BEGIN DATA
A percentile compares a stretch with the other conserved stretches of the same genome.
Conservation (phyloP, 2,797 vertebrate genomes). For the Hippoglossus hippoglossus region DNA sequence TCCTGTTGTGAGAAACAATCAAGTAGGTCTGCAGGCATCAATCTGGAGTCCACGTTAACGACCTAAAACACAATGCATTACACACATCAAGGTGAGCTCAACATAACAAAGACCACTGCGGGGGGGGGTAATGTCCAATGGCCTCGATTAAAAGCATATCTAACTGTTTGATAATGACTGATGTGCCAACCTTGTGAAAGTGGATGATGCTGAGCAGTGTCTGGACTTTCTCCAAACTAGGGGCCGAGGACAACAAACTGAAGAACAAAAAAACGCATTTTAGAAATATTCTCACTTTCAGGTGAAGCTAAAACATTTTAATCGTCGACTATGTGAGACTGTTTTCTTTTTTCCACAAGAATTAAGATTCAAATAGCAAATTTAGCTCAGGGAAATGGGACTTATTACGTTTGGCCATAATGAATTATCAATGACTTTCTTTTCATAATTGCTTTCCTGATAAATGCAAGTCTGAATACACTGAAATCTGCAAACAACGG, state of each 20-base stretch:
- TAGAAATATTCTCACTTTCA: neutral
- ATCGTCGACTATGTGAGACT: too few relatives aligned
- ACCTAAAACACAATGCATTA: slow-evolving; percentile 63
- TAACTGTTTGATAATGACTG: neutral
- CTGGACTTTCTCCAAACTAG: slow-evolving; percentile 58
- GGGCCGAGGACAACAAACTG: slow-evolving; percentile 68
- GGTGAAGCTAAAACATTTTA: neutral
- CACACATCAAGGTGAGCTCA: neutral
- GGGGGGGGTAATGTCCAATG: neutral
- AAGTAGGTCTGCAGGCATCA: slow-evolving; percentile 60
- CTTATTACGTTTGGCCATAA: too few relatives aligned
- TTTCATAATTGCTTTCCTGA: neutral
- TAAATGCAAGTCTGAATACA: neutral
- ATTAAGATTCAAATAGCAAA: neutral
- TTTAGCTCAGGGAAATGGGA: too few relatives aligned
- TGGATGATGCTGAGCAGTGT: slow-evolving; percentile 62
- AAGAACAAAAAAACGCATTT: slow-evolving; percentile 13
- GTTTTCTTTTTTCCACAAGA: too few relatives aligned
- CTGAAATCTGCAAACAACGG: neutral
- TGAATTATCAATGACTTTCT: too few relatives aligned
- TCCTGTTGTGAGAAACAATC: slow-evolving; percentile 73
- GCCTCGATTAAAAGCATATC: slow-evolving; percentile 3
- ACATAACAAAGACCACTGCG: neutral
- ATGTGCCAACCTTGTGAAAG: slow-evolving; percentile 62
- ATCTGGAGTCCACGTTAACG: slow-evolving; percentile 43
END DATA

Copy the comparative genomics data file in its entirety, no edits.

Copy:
A percentile compares a stretch with the other conserved stretches of the same genome.
Conservation (phyloP, 2,797 vertebrate genomes). For the Hippoglossus hippoglossus region DNA sequence TCCTGTTGTGAGAAACAATCAAGTAGGTCTGCAGGCATCAATCTGGAGTCCACGTTAACGACCTAAAACACAATGCATTACACACATCAAGGTGAGCTCAACATAACAAAGACCACTGCGGGGGGGGGTAATGTCCAATGGCCTCGATTAAAAGCATATCTAACTGTTTGATAATGACTGATGTGCCAACCTTGTGAAAGTGGATGATGCTGAGCAGTGTCTGGACTTTCTCCAAACTAGGGGCCGAGGACAACAAACTGAAGAACAAAAAAACGCATTTTAGAAATATTCTCACTTTCAGGTGAAGCTAAAACATTTTAATCGTCGACTATGTGAGACTGTTTTCTTTTTTCCACAAGAATTAAGATTCAAATAGCAAATTTAGCTCAGGGAAATGGGACTTATTACGTTTGGCCATAATGAATTATCAATGACTTTCTTTTCATAATTGCTTTCCTGATAAATGCAAGTCTGAATACACTGAAATCTGCAAACAACGG, state of each 20-base stretch:
- TAGAAATATTCTCACTTTCA: neutral
- ATCGTCGACTATGTGAGACT: too few relatives aligned
- ACCTAAAACACAATGCATTA: slow-evolving; percentile 63
- TAACTGTTTGATAATGACTG: neutral
- CTGGACTTTCTCCAAACTAG: slow-evolving; percentile 58
- GGGCCGAGGACAACAAACTG: slow-evolving; percentile 68
- GGTGAAGCTAAAACATTTTA: neutral
- CACACATCAAGGTGAGCTCA: neutral
- GGGGGGGGTAATGTCCAATG: neutral
- AAGTAGGTCTGCAGGCATCA: slow-evolving; percentile 60
- CTTATTACGTTTGGCCATAA: too few relatives aligned
- TTTCATAATTGCTTTCCTGA: neutral
- TAAATGCAAGTCTGAATACA: neutral
- ATTAAGATTCAAATAGCAAA: neutral
- TTTAGCTCAGGGAAATGGGA: too few relatives aligned
- TGGATGATGCTGAGCAGTGT: slow-evolving; percentile 62
- AAGAACAAAAAAACGCATTT: slow-evolving; percentile 13
- GTTTTCTTTTTTCCACAAGA: too few relatives aligned
- CTGAAATCTGCAAACAACGG: neutral
- TGAATTATCAATGACTTTCT: too few relatives aligned
- TCCTGTTGTGAGAAACAATC: slow-evolving; percentile 73
- GCCTCGATTAAAAGCATATC: slow-evolving; percentile 3
- ACATAACAAAGACCACTGCG: neutral
- ATGTGCCAACCTTGTGAAAG: slow-evolving; percentile 62
- ATCTGGAGTCCACGTTAACG: slow-evolving; percentile 43